I use canned chickpeas here, as they are already cooked and ready to eat out of the can – almost. The problem with canned chickpeas is textural. You can’t achieve the creamy texture that you get when cooking dried chickpeas, but you can get closer by actually “cooking” the canned version for a while. And that’s what I do here. The key to using canned chickpeas is to first thoroughly rinse them with cold water to get rid of any canning solution and possible tinny flavors. Put the chickpeas in a colander and run cold water over them until no more “foamy” water bubbles are present on the beans. You will see these bubbles gradually disappear as the water removes any residue from the peas.
Chickpeas vs Garbanzo Beans – Are they different?
If you didn’t know, chickpeas and garbanzo beans are one in the same legume, but are just called a different name depending on where you are. In Italy, chickpeas are called “ceci” (pronounced chetch-ee).
Anchovy Fillets add Flavor not “Fishiness”
This humble soup is a lot of fun to make and relies on olive oil, rosemary, garlic and some anchovies to flavor a large amount of chickpeas and pasta. The broth ends up tasting rich and meaty – almost like chicken broth – but not overwhelming with any one flavor. Whatever you do, don’t skip the anchovy fillets. This isn’t an anchovy pizza – the salty fish serve to enrich this soup and give it extra backbone without tasting fishy. My wife hates anchovies, but liked this soup very much. If you don’t have anchovy fillets, you can substitute anchovy paste. This recipes calls for 3 anchovy fillets, and 1/2 teaspoon of anchovy paste is equal to 1 anchovy fillet, so just add 1 & 1/2 teaspoons paste instead.
This Romanian Bean with Bacon Soup and Dill brings together components from several different Romanian Bean Soup Recipes into a hearty and creamy dish that tastes familiar yet slightly exotic. Many Romanian dishes feature a sour component, and this soup is no exception with sour cream and vinegar used to sharpen the flavors and a bit of fresh dill to finish it off. However, this is not an overly sour soup. If you like basic ham and bean soup and want to branch out and try something a little different, here’s your chance. Just give yourself enough time to enjoy the process. This is best made on a weekend or when you have a day off to cook with leisure – the best way!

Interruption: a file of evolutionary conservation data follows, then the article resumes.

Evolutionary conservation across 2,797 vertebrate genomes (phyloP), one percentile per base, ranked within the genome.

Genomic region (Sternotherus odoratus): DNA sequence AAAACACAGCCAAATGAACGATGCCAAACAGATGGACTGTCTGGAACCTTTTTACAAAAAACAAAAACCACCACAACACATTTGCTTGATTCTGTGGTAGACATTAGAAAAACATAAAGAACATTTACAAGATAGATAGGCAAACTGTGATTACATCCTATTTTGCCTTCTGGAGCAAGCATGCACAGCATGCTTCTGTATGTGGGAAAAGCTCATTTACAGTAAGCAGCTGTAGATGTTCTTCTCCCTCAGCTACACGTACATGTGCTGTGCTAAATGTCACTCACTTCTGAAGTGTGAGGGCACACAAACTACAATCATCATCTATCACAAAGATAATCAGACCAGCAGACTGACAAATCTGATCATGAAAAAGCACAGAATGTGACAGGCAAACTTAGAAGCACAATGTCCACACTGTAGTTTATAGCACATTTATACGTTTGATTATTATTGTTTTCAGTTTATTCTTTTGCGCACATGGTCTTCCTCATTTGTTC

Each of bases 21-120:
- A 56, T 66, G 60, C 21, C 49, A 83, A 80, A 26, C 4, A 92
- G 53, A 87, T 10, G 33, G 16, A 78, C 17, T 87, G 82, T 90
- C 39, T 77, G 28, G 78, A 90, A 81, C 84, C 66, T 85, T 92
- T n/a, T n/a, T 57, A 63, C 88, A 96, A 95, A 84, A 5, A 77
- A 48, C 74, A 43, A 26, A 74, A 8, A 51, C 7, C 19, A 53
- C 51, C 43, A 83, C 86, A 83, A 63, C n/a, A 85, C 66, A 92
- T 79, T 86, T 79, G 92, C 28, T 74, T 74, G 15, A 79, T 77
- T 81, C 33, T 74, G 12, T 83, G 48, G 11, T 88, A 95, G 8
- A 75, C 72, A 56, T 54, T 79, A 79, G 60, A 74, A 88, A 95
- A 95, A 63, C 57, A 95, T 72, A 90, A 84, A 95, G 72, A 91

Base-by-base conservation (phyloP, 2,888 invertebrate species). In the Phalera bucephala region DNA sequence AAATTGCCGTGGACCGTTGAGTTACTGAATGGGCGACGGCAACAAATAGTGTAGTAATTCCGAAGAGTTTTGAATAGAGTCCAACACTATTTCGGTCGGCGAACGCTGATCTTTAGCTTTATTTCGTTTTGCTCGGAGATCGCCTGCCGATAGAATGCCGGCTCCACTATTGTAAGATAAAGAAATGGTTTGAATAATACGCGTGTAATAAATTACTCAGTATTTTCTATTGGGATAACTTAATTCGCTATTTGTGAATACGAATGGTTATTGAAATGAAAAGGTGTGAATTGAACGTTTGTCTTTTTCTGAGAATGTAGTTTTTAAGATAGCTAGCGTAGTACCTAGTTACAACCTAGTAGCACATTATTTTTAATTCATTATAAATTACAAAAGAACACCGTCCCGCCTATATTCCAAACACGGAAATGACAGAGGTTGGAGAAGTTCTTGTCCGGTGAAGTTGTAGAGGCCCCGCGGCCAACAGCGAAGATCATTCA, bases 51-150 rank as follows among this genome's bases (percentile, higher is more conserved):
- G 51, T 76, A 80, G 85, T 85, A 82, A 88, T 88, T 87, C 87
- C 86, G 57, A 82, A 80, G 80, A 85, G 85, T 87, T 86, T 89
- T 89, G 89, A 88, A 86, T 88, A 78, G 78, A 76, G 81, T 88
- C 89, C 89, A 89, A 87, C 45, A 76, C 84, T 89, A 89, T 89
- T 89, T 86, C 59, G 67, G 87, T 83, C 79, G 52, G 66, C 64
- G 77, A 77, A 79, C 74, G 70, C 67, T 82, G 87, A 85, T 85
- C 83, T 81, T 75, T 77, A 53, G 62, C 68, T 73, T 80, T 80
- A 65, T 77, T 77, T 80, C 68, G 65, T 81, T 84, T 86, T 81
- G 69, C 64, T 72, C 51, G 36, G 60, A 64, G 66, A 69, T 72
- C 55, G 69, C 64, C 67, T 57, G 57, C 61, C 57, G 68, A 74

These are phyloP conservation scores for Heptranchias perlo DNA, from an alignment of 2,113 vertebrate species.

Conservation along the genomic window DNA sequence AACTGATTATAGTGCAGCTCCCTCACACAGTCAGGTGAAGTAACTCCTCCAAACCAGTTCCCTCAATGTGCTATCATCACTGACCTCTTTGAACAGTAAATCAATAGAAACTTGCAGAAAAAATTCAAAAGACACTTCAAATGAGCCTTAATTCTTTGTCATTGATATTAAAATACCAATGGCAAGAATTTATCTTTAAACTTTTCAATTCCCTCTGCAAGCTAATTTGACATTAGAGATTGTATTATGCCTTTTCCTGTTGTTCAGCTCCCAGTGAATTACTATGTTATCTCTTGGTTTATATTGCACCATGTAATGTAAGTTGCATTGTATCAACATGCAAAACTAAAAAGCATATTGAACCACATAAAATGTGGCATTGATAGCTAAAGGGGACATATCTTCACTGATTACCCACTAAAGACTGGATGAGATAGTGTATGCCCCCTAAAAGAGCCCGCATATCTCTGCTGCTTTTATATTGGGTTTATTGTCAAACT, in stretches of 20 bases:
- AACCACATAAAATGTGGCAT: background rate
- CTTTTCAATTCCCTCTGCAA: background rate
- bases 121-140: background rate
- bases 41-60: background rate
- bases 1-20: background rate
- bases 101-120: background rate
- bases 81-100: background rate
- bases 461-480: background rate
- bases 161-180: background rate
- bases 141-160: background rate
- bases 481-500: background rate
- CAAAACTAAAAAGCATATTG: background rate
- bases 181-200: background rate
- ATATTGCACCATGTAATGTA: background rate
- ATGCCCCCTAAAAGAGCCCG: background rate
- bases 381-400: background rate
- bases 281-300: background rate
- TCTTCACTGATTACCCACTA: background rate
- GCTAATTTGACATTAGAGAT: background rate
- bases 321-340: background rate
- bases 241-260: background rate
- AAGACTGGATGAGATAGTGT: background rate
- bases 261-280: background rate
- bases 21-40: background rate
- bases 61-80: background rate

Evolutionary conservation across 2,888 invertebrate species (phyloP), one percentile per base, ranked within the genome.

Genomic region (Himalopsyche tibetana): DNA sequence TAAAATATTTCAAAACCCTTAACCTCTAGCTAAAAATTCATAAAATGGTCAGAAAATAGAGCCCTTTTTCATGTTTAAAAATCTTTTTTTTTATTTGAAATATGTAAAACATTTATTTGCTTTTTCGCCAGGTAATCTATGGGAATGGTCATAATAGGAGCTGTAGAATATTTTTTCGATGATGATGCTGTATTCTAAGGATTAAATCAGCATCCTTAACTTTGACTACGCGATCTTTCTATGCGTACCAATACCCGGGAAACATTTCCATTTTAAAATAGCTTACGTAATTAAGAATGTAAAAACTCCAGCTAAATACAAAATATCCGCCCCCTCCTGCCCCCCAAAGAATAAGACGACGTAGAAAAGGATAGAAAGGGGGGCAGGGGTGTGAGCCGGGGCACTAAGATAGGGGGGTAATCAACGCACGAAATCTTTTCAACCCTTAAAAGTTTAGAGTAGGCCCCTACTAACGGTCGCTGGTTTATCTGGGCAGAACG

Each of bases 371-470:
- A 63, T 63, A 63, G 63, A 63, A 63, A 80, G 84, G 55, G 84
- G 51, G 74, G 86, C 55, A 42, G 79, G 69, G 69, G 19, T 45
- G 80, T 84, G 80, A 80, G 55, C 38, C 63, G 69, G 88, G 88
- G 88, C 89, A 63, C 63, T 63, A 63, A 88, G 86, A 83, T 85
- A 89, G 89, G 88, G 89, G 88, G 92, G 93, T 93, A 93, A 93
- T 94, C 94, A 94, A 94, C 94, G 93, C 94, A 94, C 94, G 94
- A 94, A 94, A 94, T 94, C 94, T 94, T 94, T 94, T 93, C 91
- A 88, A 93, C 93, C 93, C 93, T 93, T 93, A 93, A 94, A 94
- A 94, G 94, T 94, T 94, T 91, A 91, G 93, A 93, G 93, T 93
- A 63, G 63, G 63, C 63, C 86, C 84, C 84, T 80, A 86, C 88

This Lentil Chorizo Soup Recipe was born like many of my soups – by opening the refrigerator door and seeing what’s available to throw in the soup pot. From there, it’s a matter of matching up ingredients that work well together. This should not be a complicated affair. You should choose things that you like and go with it. Do not look back! Part of the fun of making soup is cooking without a written recipe, just winging it. This Lentil Chorizo Soup is one of those recipes from the wing. And you know what? It turned out great. This is what I did.
This pumpkin soup recipe brings together the homey and familiar taste of pumpkin with the heady flavors of curry powder into an easy-to-make dish that can be easily tweaked to your liking. Don’t be put off by the jalapeno pepper – it provides a very subtle heat but more of a clean taste than anything. The toasted pumpkin seeds add a rich and meaty flavor. Don’t skip this step as these seeds are utterly delicious. Any leftovers will quickly be munched up!
This Louisiana-inspired soup brings together the tastes and textures of two classic Cajun dishes – Dirty Rice and Red Beans and Rice – and combines them into a delicious and hearty soup. Using a pre-packaged dirty rice mix makes this a fairly easy dish to prepare, as you can let the rice cook directly in the soup. Most packaged dirty rice mixes call for ground beef, but traditional dirty rice generally involves cooking sausage along with chicken livers or chicken gizzards, which are used here. You could easily substitute a pound of diced boneless chicken breast, chicken thighs or chicken livers for the gizzards or use a Cajun-style link sausage such as Andouille or ground beef in place of the ground sausage. But it won’t be quite as “dirty!”